It, has been said that "One touch. of Oratory
akes the whole class kin"; and consequently, it
as a great shock recently to one of the instructors
. the Public Speaking department to find that
embers of his class did not even know each other's
ties; - because an Oratory course is sometimes
infully informal. A student therein cannot re-
I ess a feeling of common' oppression with his
ighbor as each in turn is crucified upon the plat-
before the glaring eye of his entire class.
For this reason, it is only natural that failure to
come acquainted is more marked in other
durses throughout the University than in Public
peaking Michigan is . confronted by the same
-oblem as any other like imstitution of her size,I
e problem of keeping her student body united and
terested in each other; thereby fostering a spirit,
fellowship which will perpetuate her as a true
niversity, and not merely a clearing house for
e acquiement of knowledge.
Whatever adverse criticism is made of Illinois,
ill it is to her credit that every visitor from U-
ma last fall greeted every other man frm his
kn university. This is the spirit whi&h must be
ore fully developed at Michigan. It is almost
conceivable that men can see each other day in
d day out, sit as neighbors in class for six months
a time, and still be so uninterested as not to
ow each other's name, and soneglectful as to re-
se a mutual "Hello" when they meet outside of
e class room. A little more congeniality among
e student body will go a great way to prevent the
predations which size is attempting to make in
ichigan's spirit.
HEAT
We suppose the' scientist thinks of heat largely
a chemical phenomenon drying moisture on some
ings but wetting humans by causing them to ex-
Le perspiration from the sudoriferous glands of
e skin, whenever the sun can get at them.
But the average college student is not given to
finitions. Heat to him means one of two things,
cording to the sort of person he is: either a pest
be suffered while we are getting things done, or
excuse for doing nothing.
The earth is full of similar pricks to the flesh,
d the way we react to them is the test of our
ergy and our usefulness. Every man and woman
s a fine chance now of making a self-trial. Shall
6 let heat halt us, or shall we get the better o
at and do our daily jobs in spite of it?
.. MME. CURIE AND RADIUM
Bringing the message that radium can cure, even"
e most malignant cancer Mme. Marie Curie, who
co-operation with, her late husband, Prof. Pierre
'ie, is officially recognized to have discovered
dium, arrived in New York last week. A group
New York society women at whose request Mme.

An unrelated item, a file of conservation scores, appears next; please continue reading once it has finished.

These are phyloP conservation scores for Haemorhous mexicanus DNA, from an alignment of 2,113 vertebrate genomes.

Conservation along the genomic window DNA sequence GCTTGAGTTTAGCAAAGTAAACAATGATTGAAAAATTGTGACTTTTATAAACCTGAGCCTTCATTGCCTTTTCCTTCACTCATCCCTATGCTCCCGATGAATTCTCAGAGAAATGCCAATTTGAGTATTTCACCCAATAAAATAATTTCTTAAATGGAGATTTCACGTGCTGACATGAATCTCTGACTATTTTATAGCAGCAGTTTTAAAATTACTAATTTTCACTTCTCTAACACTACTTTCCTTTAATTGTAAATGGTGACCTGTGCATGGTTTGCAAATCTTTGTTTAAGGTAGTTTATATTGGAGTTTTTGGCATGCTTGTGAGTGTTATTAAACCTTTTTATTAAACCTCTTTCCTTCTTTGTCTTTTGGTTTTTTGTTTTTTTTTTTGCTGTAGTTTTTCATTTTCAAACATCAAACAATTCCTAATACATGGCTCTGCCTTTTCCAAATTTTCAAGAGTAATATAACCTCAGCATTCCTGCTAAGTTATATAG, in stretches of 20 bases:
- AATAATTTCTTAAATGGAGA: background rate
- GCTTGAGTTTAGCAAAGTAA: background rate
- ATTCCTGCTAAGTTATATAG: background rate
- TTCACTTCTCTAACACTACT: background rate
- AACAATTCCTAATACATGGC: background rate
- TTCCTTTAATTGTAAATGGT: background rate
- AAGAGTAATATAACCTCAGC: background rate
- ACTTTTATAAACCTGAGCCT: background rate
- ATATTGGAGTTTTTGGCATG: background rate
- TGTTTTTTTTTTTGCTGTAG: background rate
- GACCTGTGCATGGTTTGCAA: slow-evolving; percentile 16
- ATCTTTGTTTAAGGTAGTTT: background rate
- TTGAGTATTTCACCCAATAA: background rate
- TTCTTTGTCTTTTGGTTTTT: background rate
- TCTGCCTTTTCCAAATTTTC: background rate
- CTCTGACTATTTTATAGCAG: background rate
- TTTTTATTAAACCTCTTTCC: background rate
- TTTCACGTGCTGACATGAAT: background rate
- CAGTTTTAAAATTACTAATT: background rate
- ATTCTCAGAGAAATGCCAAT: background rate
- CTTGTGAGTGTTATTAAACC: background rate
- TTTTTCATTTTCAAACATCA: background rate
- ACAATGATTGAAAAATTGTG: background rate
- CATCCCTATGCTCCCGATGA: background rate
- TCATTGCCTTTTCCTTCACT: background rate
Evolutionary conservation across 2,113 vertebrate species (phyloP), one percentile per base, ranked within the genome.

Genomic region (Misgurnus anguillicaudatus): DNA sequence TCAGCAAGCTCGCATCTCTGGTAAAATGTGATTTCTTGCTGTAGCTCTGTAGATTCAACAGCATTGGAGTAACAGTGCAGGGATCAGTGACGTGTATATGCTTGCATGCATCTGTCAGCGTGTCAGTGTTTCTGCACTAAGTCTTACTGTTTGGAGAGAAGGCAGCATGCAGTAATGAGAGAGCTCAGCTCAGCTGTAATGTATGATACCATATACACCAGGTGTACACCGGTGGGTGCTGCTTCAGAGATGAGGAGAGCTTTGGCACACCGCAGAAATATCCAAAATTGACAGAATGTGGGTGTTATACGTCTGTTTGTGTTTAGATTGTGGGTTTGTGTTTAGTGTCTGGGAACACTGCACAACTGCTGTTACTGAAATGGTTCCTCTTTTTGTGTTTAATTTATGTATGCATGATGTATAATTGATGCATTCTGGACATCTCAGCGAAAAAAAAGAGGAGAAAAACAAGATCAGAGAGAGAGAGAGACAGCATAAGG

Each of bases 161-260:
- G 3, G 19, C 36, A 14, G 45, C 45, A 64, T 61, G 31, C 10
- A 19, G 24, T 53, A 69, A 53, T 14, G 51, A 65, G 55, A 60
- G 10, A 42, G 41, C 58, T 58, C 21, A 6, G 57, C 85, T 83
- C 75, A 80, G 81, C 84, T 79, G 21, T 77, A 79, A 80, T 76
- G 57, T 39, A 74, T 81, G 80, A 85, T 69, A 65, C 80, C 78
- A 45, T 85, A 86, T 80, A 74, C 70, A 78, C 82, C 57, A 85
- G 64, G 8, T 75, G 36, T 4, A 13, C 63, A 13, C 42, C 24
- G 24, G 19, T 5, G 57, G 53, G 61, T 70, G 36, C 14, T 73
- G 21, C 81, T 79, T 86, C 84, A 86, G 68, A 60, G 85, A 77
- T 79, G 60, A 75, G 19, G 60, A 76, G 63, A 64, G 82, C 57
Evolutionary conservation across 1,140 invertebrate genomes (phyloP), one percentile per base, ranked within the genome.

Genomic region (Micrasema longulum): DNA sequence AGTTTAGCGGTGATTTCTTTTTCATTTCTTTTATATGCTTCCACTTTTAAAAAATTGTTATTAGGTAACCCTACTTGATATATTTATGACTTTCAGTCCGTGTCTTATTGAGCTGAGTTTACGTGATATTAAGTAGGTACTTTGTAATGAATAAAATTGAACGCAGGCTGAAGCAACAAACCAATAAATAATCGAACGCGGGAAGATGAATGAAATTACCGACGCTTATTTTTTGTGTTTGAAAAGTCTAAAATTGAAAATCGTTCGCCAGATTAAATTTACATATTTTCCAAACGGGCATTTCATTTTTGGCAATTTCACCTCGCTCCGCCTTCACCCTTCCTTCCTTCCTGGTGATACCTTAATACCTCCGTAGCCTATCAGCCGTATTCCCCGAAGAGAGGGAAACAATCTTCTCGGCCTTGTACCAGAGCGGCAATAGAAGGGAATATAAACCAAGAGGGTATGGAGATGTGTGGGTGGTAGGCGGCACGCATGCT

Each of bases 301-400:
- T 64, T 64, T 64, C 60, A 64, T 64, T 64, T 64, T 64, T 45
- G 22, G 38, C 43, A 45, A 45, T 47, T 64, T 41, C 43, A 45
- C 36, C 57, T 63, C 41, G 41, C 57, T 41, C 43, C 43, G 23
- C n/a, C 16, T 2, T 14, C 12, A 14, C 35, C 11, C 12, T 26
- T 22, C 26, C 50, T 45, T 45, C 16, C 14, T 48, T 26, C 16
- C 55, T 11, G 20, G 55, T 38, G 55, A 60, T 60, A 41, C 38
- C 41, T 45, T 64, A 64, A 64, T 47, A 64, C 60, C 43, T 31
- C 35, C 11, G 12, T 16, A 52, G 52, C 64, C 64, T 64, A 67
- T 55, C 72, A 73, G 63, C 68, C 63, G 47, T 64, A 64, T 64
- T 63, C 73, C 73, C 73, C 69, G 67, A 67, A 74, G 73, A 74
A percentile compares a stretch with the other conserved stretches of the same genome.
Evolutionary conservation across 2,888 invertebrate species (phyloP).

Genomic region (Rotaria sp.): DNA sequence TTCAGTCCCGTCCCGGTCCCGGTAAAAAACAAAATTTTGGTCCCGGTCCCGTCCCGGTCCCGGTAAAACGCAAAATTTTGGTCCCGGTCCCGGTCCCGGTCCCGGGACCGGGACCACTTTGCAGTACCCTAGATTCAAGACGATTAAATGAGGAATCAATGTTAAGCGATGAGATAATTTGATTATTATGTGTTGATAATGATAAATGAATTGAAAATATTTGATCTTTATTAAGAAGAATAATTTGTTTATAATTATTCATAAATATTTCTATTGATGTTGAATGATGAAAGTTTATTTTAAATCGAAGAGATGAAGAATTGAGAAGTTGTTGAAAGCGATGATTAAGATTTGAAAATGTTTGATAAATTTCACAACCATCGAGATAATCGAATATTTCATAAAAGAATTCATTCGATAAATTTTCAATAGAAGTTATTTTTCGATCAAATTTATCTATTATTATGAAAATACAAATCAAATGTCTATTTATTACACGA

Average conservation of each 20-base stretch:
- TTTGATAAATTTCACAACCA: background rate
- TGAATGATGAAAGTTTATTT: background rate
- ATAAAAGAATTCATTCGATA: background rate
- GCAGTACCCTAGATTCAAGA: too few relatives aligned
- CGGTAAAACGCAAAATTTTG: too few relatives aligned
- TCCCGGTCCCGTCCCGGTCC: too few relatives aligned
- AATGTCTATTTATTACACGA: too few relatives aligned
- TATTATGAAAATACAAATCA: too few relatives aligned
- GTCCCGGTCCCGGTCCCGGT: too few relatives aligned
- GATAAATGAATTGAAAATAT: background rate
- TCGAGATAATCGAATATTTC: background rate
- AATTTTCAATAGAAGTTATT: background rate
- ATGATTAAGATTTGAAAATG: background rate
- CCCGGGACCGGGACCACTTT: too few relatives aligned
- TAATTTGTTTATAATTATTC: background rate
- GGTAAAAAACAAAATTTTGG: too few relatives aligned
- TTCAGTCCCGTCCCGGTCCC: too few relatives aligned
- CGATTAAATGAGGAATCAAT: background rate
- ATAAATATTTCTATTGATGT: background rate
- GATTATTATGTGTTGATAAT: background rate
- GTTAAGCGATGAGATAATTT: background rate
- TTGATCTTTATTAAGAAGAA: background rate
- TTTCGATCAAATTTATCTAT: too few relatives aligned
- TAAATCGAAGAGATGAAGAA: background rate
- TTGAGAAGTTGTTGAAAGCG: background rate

1e condescended to visit this country have raised
0o000 cto purchase a gramn of_ the precious .mate-
Ifor m Me Curie to use continuing her exper-
nts.
4any prominent physicians are reluctant to ac-

We go 6000 miles for the
Turkish tobacco
used in Murad-Why?
Because -Turkish has a taste -Turkish has a
mildness --Turkish has a delight-far beyond all
cigarette tobaccos of all other lands-
Murad gives you real enjoyment, and true
delight such as no Tobacco other than 100% Pure
Turkish Tobacco can give.
Facts-Facts-FACTS-!

I /

Tens of thousands of smokers
-tens of thousands of times-
have PROVEN this-
""Judge for Yourself-!"

"Hat
Friday
still be
campus
green.

frosh !" met its Waterloo for this year last
at Sleepy Hollow but the wind saved can
used for "Keep Off the Grass.!" and the
is one thing we can always hope to keep

By Trip or Hour
Phone

20(

391J. or

903M

I

Party rides a specialty

The Teeope
Strange, Isn't It?
'There was a young lady -from Ghent,
She never could go 'til she went,
Every time she'd begin,
She'd have to start in,
And when she leaned over she bent.
It has always seemed to us that the costumes
of the fairer sex are exceeding sparing; but the
American Society of Mechanical Engineers tells us
that "milady's styles waste millions of dollars each
year". Seems to be another example of feminine
inconsistency.
Quoth Eppie Taff:
He ran an automatic drill,
But so blase was Seth,
That even though he liked his work,
Still he was bored to death.
Our Latest Song Entitled:
"It's True Our Coffee's Muddy, But You See
It's Just Been Ground."
The steam heated overcoat is hereby awarded to
the individual who- thinks a cap and gown is some-
thing to sleep in.
Stolen Thunder
If he is driving for you, you call him chauffeur ;
it he is driving at you, you call him something dif-
ferent. -= Luke McLTuke.
What's-In a Name?
"Whats the idea of calling me Goldie? You
know my hair's black."
"I call you Goldie, my boy, for every tooth in,
your head."
Bits of History
In 1869 the Royal Dialectical -society conducted
an investigation of the spiritualistic activities in
England. As a result a charge of fraud was
brought against the Davenport Brothers, who, it
has since been discovered, worked in co-operation
with Maurice Chare, and employed Sofia Cushin
as their medium.
Get out your text book, ID. A.
Quite Broadening
They ranlk some oxtail soup and felt
Quite bully, that's the line they sling;
But I just had a plate of hash,
And now I feel like everything.
Famons Closing Lines
"All wrapped up in my work," said the musician
as he played his bass horn. ERM,

ii '.

Phone Orderst
Promptly Filled

Mail Orders
Promptly Filled

I

f

I

- q

I

.e,&4p,'

STORE OPENS 8:30

STORE CLOSES 5:30

EST. 1857
A STORE OF INDIVIDUAL SHOPS

FOR MADAME AND MADEMOISELLE
SLEEVELESS SPORTS

11

IAFASHIONS
DISARM THE MVODE,

11

AND CAPTURE IT COMPLETELY

Fashion revolving in a'circle revives the becom-
ing vogue of sleevelessness. At a recent sports
event a sleeveless frock appeared, not only initiat-
ing a novelty but founding a mode. It was repro-

duced in Sleeveless Sweaters, Suits

and Eques-

trienne Attire, until, VOILA-the Youthful Pro-
tege of Sports Apparel becomes the arbiter of
Fashion.

In the Lexicon of Fashion, Sleevelessness is the Synonym for Slenderness-On the Color Card
Summer, Sports Shades are the Synonym for Chic.

i .